Pregnancy and Cancer: Two Lives at Risk

One woman simultaneously faces the happiest and scariest moments of her life.

ByJOHN McKENZIE<br>ABC News Medical Correspondent

Nov. 5, 2007 &#151; -- It's challenging enough for a woman to face breast cancer. But imagine battling the disease when you're pregnant.

While it's rare, doctors say the numbers are growing as more women delay childbearing until their 30s and 40s, when the risk of cancer grows.

But even a younger woman can find herself struggling for life -- both her own and her unborn child's.

Seven months ago, 26-year-old Linda Sanchez got the best and the worst of news. She was told she was pregnant with her first child and within days, she was also told she had breast cancer.

"You just don't know what to think about, what to focus on," Sanchez said of her situation.

A doctor then presented Sanchez with an excruciating choice. She could either start chemotherapy and risk severe birth defects to her baby or delay treatment and risk losing her life.

"My doctor basically said it was me or the baby," she said.

The message was that Sanchez should consider having an abortion. It's the same advice many other women in this situation receive.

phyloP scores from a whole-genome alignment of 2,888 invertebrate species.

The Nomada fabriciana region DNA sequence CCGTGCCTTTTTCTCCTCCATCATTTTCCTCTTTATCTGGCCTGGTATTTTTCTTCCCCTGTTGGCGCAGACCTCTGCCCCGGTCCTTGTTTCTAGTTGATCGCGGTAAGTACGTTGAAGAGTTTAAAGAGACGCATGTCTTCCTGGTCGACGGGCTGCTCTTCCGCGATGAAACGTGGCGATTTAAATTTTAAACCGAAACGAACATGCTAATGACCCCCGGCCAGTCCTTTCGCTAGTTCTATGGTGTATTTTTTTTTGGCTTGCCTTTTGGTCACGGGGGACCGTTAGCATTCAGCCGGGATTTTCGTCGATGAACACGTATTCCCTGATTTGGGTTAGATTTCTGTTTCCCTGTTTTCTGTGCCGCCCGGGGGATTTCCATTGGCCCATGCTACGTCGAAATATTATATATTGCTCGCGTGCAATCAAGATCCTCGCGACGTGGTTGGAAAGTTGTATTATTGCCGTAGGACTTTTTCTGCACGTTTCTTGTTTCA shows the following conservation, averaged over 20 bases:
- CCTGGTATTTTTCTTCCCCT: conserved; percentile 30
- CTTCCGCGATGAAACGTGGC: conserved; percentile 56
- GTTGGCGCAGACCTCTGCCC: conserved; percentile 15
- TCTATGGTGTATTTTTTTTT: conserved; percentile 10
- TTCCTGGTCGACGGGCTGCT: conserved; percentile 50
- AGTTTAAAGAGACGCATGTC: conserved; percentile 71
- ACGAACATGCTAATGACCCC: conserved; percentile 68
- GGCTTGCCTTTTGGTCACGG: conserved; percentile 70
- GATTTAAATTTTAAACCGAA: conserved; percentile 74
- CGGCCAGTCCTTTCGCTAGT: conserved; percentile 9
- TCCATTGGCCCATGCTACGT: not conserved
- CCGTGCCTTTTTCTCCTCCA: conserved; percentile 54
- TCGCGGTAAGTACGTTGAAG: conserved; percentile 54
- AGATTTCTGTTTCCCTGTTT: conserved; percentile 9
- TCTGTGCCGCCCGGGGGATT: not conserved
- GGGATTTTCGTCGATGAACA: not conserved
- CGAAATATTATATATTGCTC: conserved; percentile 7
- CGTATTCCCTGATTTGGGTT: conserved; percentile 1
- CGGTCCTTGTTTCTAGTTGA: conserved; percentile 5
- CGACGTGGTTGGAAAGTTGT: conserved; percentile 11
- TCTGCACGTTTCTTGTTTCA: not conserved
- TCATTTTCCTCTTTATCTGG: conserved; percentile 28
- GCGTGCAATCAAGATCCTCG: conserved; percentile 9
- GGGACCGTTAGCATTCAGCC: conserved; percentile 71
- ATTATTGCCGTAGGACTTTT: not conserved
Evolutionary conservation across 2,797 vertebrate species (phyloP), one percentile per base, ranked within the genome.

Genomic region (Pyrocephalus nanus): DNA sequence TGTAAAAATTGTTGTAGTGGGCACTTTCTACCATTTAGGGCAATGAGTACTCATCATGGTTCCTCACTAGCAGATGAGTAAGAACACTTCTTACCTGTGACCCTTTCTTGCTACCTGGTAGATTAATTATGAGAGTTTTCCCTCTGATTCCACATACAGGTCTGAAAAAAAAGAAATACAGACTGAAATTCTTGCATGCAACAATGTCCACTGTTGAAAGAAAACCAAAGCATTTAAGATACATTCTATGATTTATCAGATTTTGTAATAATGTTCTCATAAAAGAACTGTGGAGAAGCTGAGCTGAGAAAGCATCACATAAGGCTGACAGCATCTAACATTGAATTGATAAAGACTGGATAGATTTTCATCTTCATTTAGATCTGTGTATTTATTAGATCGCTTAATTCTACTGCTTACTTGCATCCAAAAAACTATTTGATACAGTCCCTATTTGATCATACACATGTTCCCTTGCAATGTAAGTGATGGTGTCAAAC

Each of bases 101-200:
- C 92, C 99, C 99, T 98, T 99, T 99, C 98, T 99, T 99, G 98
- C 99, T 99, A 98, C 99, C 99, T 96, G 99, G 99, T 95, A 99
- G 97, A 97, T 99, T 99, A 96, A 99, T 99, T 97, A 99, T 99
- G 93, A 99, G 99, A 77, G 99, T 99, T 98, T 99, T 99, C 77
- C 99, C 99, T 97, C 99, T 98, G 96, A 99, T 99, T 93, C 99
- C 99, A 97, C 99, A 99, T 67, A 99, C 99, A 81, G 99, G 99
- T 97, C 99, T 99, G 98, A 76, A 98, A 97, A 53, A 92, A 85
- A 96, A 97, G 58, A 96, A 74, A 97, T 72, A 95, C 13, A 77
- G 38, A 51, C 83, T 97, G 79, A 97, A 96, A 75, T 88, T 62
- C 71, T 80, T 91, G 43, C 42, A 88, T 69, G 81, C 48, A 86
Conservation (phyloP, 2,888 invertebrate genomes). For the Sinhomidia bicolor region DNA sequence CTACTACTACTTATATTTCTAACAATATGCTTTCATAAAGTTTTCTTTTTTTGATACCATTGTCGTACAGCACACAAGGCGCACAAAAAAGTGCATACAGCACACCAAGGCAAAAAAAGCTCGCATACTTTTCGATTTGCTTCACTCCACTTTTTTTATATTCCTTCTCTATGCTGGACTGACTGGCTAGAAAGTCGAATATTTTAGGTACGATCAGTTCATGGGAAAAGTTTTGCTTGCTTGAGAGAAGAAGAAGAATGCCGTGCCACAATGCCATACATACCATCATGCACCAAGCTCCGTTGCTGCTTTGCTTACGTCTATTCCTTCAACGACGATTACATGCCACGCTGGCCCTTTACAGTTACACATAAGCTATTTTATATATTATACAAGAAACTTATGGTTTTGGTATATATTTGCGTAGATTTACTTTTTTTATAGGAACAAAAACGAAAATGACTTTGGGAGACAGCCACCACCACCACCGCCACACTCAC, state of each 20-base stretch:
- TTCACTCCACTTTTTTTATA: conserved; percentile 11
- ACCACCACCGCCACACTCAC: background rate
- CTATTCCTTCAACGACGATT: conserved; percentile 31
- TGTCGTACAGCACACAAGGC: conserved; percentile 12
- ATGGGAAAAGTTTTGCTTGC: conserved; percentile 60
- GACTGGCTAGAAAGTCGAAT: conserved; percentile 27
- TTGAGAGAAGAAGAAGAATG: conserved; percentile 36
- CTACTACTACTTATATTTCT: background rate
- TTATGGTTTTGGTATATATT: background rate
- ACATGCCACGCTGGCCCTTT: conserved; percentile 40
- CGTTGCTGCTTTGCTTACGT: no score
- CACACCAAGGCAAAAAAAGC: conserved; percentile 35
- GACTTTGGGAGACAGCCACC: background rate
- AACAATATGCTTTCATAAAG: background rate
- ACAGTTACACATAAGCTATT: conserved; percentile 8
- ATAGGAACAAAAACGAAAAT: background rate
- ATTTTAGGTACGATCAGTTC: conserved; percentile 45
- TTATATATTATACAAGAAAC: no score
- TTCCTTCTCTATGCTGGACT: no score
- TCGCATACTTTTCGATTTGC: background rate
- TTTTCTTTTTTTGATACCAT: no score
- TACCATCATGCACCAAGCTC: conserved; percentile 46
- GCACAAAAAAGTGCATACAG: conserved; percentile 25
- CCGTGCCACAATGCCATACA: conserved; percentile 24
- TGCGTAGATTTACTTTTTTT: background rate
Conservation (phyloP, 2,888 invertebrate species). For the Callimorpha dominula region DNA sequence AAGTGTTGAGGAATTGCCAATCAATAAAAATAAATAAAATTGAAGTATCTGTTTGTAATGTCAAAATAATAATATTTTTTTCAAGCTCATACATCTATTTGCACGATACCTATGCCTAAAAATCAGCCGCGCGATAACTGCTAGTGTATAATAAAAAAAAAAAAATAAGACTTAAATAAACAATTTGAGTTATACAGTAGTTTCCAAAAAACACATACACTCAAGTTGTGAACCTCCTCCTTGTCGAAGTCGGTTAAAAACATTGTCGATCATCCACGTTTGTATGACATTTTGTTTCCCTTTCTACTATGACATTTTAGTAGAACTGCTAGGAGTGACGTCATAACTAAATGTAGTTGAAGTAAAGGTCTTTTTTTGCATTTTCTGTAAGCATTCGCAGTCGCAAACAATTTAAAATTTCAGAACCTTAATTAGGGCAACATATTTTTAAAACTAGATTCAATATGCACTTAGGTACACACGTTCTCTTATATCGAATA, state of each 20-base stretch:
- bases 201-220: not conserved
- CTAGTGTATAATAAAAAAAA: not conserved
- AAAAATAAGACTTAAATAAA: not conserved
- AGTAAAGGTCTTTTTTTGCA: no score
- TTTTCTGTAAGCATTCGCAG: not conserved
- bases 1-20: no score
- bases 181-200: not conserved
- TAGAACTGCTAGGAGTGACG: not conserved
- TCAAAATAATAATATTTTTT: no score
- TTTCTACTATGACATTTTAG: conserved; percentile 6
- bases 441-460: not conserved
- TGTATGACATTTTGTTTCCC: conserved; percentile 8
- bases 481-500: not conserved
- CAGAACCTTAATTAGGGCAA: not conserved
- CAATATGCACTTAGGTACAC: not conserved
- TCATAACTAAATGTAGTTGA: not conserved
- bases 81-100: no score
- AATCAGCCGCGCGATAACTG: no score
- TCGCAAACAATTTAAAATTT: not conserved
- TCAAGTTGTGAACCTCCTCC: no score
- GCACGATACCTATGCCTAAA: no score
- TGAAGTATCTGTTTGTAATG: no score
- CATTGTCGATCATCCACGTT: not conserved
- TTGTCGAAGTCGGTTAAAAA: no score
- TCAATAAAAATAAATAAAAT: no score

But pioneering research at the University of Texas M.D. Anderson Cancer Center has shown there's a better way -- that it's now possible to treat a woman's cancer without harming her unborn child.

"Yes, chemotherapy is toxic. But what we have found is that when given in the second or third trimesters it appears to be safe," Dr. Jennifer Litton, breast oncologist at the M.D. Anderson Cancer center, said.

A specific "regimen" of chemotherapy used for pregnant cancer patients has enabled the births of dozens of healthy babies.

Amazingly, even when the chemotherapy can make a woman bald, her baby can be born with a full head of hair.

"[The] placenta is protecting the baby. That baby is not getting the same side effects as the mother," Litton said.

Over the next several months Linda had a series of chemotherapy sessions. And while she still needs more treatments and surgery after she gives birth, her tumor has already shrunk 60 percent.

As for her pregnancy, her doctors say everything is going well.

"Oh, she's doing great. She's meeting all the milestones of any normal pregnancy," Dr. Mildred Ramirez of the University of Texas Medical School in Houston, said.

Sanchez has already named her unborn daughter Isabella.

"I just hope she's doing OK," she said.

And by all indications Isabella is doing fine.

"I'm just excited. I can't wait to see her. I can't wait at all," Sanchez said.

Isabella is due right around Thanksgiving.

For a comprehensive listing of Medicine on the Cutting Edge reports with John McKenzie, click here.

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